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5 Questions with Dejon Gee

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Product designer Dejon Gee creates intentional designs based on her life in the Lowcountry.

Gee is a set decorator by day and recently worked on the Pickler and Ben Show. When she heard of the Alumni Atelier program, she jumped at the chance to try her hand at product design.

The Alumni Atelier is the brainchild of SCAD’s President Paula Wallace. For ten weeks, artists are given an endowment to further their creative endeavors. Gee was accepted to the program and created LowCo Wax and Gown, a lifestyle brand that sells candles and robes inspired by Savannah’s history.

Gee wrapped up the ten week period before Thanksgiving, and she has big plans for her line. We caught up with the Virginia native last week.

1. How did you get involved with the Alumni Atelier?

I applied for this endowment that was created by President Wallace, and she really has such a deep interest and care for not only students while they’re at SCAD, but professionally afterwards. This was her opportunity to allow artists to come back and provide and endowment so they didn’t have to worry about living or studio space—they could just create for a ten-week period.

I went to SCAD for graduate school and I finished in 2011, but found out about this program two years before I moved to Nashville. I grabbed everything off my refrigerator, grabbed the flyer, and was like, “When I get a second to breathe, I’m going to submit to this program, because I’ve had some ideas brewing really for years.”

2. What does LowCo Wax and Gown consist of?

The two products I really had it in my heart to create were a series of candles, which I refer to wax recipes, and robes, which I call gowns.

With the wax recipes, the product creation was really saying, “Okay, what is going to make this product different from the other candles that are out there on the market?” For my wax recipes and gowns, it’s really important to make it tell a story of the Lowcountry. I wanted everything to focus on that Georgia water coastal lifestyle and also bring in historical elements as far as folkloric recipes like herbs and flowers. All my scent profiles are reminiscent of something you might find in a recipe that your great-great grandmother might tell you to take if you have a cold. I call it modern folk remedies.

The gowns in my product line, I designed all the textiles, so all the textiles are very driven by the color scheme and the items we see in the Lowcountry—the flora, fauna, environment, historical elements.

3. Where do you get your inspiration for the line?

I have so many pictures and notes. It’s been coming for years, but the sunset, the way the trees are almost dripping and it’s spooky and enchanting and magical—that’s part of it. It’s magic. The under layers of it, that’s really what the storyline is all about. The whole brand is about so much more than just a product. It’s like a movement in my heart. It’s empowerment, manifesting your own powers and your best life, tapping into your inner magic. People have been in this place for generations and there are slaves and natives and colonists and different backgrounds fused together, and I feel like it’s a place where people have persisted and triumphed in the worst circumstances, the harshest conditions. And it’s this beautiful city still.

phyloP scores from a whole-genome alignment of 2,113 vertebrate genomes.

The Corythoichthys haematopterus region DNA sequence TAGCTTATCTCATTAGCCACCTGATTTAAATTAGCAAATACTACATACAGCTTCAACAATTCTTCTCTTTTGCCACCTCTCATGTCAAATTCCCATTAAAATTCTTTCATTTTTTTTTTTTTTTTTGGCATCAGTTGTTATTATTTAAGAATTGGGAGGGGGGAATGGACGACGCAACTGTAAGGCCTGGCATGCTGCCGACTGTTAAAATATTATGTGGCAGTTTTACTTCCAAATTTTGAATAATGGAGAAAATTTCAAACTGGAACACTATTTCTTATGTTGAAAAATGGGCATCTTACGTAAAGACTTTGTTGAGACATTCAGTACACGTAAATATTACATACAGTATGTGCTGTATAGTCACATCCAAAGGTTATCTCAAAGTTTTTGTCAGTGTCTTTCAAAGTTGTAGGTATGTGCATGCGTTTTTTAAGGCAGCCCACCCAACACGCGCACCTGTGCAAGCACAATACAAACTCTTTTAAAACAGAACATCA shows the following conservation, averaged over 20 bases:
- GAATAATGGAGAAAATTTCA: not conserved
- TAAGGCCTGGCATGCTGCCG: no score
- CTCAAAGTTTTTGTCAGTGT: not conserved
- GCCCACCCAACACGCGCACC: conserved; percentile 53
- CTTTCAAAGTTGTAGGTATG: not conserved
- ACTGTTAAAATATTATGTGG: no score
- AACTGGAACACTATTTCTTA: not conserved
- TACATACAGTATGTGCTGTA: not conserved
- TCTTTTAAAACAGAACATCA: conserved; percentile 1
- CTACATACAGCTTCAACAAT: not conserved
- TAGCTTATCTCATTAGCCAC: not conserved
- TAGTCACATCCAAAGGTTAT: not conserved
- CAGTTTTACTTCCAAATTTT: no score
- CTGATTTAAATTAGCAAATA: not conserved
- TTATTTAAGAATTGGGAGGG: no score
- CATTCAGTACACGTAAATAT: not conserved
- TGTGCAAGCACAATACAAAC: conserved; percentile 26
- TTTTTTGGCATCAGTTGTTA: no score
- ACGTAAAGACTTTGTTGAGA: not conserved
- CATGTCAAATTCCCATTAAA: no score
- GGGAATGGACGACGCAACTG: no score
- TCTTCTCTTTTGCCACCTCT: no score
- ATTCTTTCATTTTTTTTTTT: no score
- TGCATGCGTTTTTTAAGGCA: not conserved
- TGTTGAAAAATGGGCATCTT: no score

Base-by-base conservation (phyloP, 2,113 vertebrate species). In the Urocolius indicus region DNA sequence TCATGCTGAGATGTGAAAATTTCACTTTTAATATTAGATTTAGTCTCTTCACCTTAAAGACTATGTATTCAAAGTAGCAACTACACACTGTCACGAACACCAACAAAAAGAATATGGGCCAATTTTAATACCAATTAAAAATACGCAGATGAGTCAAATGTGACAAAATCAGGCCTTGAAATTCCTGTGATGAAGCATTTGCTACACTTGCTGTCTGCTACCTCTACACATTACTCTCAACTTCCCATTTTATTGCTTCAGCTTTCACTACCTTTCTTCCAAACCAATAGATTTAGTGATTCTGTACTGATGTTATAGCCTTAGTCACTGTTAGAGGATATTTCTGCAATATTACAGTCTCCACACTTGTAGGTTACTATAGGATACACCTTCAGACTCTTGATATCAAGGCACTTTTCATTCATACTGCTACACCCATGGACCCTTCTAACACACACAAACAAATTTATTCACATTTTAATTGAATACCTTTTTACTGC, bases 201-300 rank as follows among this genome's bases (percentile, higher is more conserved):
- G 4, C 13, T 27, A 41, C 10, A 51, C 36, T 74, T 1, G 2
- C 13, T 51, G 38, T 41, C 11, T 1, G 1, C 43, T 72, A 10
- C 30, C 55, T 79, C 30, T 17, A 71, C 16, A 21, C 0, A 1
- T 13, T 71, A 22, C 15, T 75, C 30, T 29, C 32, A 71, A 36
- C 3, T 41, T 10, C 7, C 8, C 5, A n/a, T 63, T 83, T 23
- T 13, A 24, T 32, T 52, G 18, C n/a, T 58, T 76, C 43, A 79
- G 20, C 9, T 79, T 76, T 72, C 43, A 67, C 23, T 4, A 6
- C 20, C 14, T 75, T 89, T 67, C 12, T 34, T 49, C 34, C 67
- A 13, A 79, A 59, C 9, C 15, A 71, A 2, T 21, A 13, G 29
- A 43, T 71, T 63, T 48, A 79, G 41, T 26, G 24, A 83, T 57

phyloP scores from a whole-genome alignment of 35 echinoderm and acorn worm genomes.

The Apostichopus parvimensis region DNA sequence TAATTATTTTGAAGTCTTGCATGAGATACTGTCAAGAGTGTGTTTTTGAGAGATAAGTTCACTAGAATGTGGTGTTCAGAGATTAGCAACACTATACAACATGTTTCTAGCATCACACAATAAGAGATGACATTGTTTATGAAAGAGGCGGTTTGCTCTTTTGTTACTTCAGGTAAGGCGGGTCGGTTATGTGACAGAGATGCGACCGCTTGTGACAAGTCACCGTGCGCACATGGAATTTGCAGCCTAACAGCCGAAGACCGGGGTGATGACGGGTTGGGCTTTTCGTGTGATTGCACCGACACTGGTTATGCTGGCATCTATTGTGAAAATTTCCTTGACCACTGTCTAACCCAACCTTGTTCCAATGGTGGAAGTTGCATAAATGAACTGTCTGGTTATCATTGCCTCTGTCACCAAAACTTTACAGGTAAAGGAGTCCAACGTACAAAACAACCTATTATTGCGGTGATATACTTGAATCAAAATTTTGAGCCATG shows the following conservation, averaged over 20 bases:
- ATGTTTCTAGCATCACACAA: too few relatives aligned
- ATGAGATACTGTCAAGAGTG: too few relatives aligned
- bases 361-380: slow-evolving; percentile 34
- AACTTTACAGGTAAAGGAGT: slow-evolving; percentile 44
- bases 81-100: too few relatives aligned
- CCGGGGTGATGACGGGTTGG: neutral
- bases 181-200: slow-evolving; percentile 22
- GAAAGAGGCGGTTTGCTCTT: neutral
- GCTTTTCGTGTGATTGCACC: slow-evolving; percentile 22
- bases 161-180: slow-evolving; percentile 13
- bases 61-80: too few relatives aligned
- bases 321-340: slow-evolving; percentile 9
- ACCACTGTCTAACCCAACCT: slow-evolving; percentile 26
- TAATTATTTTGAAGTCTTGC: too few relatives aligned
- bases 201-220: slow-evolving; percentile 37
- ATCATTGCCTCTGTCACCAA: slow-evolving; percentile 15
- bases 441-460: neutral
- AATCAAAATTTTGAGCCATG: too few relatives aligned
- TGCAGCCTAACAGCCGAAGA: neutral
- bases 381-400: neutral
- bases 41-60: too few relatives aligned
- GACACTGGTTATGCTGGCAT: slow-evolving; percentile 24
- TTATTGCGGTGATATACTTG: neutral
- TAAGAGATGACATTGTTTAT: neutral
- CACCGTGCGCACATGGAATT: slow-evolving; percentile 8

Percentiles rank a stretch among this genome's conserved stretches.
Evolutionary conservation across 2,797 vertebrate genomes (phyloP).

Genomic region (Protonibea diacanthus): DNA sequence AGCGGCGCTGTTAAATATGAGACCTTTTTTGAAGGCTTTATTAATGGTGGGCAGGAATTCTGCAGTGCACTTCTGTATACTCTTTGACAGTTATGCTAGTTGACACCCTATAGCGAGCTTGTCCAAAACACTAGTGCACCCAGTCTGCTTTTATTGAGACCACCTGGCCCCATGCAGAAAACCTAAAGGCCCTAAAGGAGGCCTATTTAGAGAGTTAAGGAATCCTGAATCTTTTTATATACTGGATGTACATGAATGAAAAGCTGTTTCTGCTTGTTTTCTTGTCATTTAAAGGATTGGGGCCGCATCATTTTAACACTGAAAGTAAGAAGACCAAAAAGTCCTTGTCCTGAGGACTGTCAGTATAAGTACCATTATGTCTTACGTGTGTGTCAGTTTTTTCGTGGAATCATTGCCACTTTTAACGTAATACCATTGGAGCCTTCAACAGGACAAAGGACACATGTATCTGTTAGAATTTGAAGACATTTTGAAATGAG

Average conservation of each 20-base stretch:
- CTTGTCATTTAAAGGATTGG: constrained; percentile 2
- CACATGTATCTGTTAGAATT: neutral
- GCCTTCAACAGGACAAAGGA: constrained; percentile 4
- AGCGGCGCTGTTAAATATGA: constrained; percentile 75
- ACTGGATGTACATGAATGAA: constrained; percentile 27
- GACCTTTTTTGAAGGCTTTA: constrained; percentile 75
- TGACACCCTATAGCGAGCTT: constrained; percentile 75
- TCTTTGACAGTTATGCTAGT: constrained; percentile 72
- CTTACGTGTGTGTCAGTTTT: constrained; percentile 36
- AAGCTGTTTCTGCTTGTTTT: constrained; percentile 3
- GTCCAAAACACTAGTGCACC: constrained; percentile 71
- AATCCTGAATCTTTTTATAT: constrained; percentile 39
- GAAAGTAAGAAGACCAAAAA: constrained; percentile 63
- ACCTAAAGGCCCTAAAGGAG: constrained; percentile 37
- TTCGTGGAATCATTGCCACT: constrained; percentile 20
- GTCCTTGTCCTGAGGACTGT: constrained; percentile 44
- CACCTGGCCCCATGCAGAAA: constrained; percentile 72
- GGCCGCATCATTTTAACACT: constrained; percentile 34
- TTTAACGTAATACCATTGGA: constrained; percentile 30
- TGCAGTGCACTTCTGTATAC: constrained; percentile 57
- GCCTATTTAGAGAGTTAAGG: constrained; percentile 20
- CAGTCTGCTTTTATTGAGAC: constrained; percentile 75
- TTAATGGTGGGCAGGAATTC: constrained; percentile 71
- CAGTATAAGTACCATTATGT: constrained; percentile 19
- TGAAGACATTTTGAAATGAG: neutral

4. What’s your process for creating the products?

I really wanted to tell this rich story of herbs and culture and history in this product line. I decide to do this through an alter ego. So the entire product line is really manifested through my alter ego, Nadine. For me, it was the only way I could tell a story that was part magical realism, part fiction, part history. I’m not necessarily native to the Lowcountry, but it of course had a huge impact on me. So I used Nadine.

In my world, Nadine is fifth generation Lowcountry woman. She’s my age, in her mid-30s, and has a design background. The way I tell the story in my head, and I tell the story of each candle profile through this, I imagine she lives in a little cottage just off the salt marshes. The oldest part of her cottage is hundreds of years old, and she brings in dried herbs and flowers and she sits and studies and draws. But then she walks into the newer add-on to her cottage, which is very modern and sleek, and she sits at her marble countertop on her laptop and she creates the digital designs.

My candles have an intention. I have a moonlight candle, and it’s coriander, sage and whiskey. It can burn to draw love and welcome new beginnings. I’m aware I’m not prescribing that this will really happen, but this is the magic of it all. Your belief meets my intention when I create the candle. It’s a very ceremonial process, and I just hope that meets the person who wants to find all those things when they light that candle in their home.

5. What’s next for you and LowCo Wax and Gown?

Right now, what I’m really focused on is building that website portion of LowCo. I’ll probably be doing some pop-up shops. The movement part of it, I’m going to actually put this out there and manifest it. I really do have this deep love for Savannah and the people that are either traveling from other places and making it their home, people who come to school and stay here, or people just coming on vacation and they fall in love with the city. I really want to lead more information-based workshops, partner with different organizations all under the name of uplifting and manifesting your highest self. In my world it’s so many different things. It’s product design, it’s partnering with other organizations, it’s all that.